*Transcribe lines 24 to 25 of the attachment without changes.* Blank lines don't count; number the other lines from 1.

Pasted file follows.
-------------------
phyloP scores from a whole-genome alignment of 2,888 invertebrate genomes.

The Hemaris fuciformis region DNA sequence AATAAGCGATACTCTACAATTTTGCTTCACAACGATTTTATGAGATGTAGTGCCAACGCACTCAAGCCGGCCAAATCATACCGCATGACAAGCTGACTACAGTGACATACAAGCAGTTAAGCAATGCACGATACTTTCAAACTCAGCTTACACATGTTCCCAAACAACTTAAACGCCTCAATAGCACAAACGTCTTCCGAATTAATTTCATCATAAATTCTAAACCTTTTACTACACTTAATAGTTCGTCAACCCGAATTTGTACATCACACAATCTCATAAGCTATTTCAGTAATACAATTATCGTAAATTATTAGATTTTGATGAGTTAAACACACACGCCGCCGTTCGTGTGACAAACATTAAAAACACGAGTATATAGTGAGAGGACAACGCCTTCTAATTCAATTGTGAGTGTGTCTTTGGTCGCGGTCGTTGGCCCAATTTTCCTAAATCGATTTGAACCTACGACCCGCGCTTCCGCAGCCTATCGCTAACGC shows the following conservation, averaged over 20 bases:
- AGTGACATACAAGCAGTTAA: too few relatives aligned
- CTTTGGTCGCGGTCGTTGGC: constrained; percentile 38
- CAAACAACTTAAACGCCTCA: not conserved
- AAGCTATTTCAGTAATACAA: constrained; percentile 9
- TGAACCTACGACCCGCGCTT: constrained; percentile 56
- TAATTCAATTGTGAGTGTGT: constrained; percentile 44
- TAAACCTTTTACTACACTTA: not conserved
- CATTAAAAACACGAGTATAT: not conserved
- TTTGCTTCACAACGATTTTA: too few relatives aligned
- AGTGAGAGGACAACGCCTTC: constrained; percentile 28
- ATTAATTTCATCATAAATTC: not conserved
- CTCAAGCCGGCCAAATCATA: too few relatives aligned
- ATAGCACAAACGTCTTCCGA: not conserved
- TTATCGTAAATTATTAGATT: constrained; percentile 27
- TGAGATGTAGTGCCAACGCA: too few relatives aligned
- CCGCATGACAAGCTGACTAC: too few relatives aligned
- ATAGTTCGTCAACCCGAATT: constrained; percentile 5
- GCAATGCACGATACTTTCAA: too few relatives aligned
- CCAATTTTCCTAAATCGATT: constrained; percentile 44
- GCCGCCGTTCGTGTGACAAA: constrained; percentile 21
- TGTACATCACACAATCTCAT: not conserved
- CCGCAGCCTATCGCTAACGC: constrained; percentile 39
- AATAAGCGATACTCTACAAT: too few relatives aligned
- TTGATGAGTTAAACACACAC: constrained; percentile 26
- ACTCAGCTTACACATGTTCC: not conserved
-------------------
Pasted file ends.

- CCGCAGCCTATCGCTAACGC: constrained; percentile 39
- AATAAGCGATACTCTACAAT: too few relatives aligned